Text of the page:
Preparing for the APG ‘think like a CSO’ event, hosted and made possible by Mintel, made me think about how I think. Which may be a greater level of introspection than any of us should really be indulging in, but it was a useful exercise nonetheless.

I came to a few conclusions…

I think a lot about whether I’m doing enough. What can I say? I’m paranoid/diligent, and I spend an awful lot of time wondering about whether I’m really adding value. It’s probably the thing that drives me most – a desire to make a difference. And as CSO, that does become a more complicated question. It’s not just about coming up with ideas for clients. It’s about whether you’re thinking enough about the future of your business and discipline. This must be, in my mind, the prerequisite for being considered ‘any good’.

I think about making connections. When trying to solve problems, I think as much about who I can talk to as I do about what I can talk about. Strategy is, after all, a social discipline, and for me, at least, it’s all about finding people who might have the missing pieces that will help make my hunches and half ideas into proper interesting strategies.

I think about people. As CSO, I spend a lot of time thinking about whether our Strategists are happy, challenged, engaged, creative and performing. I probably think about this more than anything else. It’s a huge challenge, but ultimately the thing that makes the biggest difference to the agency’s strategic output. Because they do more thinking collectively than I can do individually.

I think about the future. A CSO’s role is to work out what might happen next and I spend time worrying (constructively) about the future of our industry with various kinds of automation presenting threats to the role of the human brain in helping clients solve their strategic problems. I haven’t thought of the answer yet.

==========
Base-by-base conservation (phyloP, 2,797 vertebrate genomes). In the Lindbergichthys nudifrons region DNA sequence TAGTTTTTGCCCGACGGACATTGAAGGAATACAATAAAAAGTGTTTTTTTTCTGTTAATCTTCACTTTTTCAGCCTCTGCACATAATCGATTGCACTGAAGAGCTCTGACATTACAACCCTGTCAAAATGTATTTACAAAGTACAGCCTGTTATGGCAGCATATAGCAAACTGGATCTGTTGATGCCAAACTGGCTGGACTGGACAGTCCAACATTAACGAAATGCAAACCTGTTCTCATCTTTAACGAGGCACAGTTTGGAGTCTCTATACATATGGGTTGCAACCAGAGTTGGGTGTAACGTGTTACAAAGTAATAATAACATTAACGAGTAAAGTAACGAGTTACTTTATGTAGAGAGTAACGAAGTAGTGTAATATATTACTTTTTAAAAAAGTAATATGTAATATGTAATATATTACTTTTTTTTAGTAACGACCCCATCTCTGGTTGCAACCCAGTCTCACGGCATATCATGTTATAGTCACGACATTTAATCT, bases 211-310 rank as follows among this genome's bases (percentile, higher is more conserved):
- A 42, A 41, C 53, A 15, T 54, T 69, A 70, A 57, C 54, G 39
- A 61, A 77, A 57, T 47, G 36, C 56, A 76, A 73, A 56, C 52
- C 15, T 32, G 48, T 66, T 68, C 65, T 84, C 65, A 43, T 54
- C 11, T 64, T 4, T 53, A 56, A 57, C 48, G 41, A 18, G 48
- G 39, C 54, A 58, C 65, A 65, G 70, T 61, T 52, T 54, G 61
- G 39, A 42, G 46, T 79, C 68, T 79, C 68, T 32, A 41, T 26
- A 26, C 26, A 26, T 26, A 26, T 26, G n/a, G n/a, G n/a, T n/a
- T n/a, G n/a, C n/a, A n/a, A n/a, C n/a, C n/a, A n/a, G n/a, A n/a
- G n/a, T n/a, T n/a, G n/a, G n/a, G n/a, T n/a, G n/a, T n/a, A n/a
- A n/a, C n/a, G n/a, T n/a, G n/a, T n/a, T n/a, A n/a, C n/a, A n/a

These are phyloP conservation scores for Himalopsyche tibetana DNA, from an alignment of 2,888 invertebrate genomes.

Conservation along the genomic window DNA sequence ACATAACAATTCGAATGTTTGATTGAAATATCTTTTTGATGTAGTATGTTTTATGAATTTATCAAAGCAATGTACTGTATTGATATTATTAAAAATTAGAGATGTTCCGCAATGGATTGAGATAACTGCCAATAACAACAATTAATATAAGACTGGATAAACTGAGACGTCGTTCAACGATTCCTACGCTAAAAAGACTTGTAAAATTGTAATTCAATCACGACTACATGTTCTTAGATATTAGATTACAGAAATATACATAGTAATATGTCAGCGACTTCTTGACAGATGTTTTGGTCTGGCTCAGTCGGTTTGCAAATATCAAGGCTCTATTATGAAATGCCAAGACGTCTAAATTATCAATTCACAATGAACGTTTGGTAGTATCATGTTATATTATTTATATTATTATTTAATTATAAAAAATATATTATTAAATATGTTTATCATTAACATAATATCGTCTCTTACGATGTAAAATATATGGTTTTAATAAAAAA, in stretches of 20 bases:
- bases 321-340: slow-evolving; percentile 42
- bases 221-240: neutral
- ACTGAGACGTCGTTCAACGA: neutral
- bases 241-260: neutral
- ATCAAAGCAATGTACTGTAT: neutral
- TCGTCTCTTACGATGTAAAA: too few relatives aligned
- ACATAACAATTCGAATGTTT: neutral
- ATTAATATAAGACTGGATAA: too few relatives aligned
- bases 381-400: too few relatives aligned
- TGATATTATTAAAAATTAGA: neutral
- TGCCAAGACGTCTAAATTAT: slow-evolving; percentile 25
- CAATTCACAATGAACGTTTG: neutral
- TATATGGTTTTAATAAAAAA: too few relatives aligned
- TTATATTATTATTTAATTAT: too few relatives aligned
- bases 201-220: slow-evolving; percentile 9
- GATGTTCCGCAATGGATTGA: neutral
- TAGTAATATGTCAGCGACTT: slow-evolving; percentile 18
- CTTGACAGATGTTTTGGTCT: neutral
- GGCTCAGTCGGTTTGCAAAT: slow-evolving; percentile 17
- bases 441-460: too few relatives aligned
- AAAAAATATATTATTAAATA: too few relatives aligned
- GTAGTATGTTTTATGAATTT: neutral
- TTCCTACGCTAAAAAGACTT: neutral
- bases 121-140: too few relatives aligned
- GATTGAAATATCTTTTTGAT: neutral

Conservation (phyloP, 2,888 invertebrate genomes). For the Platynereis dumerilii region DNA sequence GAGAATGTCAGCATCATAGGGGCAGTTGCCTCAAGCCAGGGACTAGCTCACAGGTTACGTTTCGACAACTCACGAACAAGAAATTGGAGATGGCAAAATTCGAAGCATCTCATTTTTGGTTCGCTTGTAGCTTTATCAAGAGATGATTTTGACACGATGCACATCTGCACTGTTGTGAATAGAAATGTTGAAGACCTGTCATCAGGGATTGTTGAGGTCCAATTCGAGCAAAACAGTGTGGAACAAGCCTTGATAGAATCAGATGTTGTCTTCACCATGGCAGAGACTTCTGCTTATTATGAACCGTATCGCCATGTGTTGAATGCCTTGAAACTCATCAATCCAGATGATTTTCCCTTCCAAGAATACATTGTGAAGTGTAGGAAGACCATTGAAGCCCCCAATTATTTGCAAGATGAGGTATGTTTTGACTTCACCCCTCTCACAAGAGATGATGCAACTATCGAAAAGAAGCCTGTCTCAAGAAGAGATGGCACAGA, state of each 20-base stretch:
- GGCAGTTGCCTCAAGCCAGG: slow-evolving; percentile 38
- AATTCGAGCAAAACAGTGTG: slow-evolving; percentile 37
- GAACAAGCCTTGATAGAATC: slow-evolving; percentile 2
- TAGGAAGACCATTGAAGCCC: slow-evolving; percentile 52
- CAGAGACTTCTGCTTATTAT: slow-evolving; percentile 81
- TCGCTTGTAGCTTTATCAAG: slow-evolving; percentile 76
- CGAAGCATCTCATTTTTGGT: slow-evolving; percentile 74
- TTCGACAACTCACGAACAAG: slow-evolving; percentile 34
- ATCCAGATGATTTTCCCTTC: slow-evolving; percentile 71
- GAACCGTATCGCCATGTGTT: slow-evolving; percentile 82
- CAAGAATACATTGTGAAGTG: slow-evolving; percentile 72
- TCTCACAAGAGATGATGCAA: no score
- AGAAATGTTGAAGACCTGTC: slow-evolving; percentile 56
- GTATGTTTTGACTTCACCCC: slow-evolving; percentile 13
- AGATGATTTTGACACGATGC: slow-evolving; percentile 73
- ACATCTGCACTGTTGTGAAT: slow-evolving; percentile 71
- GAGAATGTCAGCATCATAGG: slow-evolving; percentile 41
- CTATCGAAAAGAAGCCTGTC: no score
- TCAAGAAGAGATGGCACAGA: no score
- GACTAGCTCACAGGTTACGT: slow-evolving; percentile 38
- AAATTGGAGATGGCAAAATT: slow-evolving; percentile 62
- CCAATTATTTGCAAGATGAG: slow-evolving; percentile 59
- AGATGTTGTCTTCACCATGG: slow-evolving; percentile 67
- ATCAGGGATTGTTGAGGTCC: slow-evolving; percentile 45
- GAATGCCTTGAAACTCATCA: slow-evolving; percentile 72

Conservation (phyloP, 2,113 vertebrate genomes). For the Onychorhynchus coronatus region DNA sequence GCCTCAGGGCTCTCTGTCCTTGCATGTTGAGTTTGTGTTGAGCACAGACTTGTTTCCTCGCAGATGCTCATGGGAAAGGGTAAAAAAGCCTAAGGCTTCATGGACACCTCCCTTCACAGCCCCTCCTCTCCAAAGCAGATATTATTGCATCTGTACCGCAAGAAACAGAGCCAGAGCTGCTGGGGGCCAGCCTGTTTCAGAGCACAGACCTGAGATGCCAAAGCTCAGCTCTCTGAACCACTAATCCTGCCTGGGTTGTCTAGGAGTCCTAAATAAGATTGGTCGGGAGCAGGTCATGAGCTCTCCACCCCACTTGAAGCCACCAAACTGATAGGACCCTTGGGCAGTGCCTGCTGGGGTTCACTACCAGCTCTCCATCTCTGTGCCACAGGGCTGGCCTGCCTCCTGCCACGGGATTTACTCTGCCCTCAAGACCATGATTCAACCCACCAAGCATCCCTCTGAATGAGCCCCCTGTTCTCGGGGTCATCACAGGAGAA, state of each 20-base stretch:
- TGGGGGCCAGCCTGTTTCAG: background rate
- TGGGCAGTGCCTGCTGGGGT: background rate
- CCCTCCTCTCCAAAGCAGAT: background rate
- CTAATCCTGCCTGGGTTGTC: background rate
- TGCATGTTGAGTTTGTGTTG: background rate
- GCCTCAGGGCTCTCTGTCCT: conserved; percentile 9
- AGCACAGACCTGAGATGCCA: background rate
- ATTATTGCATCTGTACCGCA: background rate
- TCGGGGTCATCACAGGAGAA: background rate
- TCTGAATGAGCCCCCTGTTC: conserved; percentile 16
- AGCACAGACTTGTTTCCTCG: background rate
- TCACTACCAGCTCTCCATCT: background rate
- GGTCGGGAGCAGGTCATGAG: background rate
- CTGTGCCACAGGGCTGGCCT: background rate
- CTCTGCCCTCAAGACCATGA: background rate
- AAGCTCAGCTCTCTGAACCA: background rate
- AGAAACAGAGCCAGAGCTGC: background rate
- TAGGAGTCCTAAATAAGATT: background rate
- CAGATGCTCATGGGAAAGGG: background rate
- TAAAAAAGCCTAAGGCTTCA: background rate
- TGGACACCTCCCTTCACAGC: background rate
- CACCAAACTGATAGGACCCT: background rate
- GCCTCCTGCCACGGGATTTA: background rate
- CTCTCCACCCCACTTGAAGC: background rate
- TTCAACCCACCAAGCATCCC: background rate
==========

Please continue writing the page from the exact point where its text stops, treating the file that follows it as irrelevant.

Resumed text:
But ultimately, I don’t think enough. There’s a lot of talking, a lot of doing, a lot of typing and tapping, but nowhere near enough actually thinking in my days. There is perhaps only so much you can do, but I think from here, one of the things I will do is to try and carve out a bit more space and time to actually think like a CSO.

Craig-MawdsleyFor Craig it all began at Bath University with a Business degree and then a 10 year stint at Saatchi & Saatchi, working on most of the brands in the agency, including Visa, Sony, T-Mobile, Norwich Union and P&G. For the next 10 years at AMV, Craig has led the strategy on Dulux, Royal Mail, Mercedes, Sainsbury’s, The National Lottery, BT, The Economist, EDF Energy, Eurostar, The Met Police, Dixons Retail Group and Cancer Research UK. Craig is one of the few planners to have won the Grand Prix at APG and The Marketing Society and the Marketing Week Engage Awards.

Think like a CSO event series. Alongside the Account Planning Group, Mintel have asked four top CSOs to prepare a strategic presentation and pull it apart to show how it is done. Attendees will see a CSO at work and follow how they think and construct an argument, using data to build that argument. Delegates will also be exposed to different presentation styles and approaches used by senior people and different ways of building a strategy presentation. Find out more about the next Think like a CSO session here.

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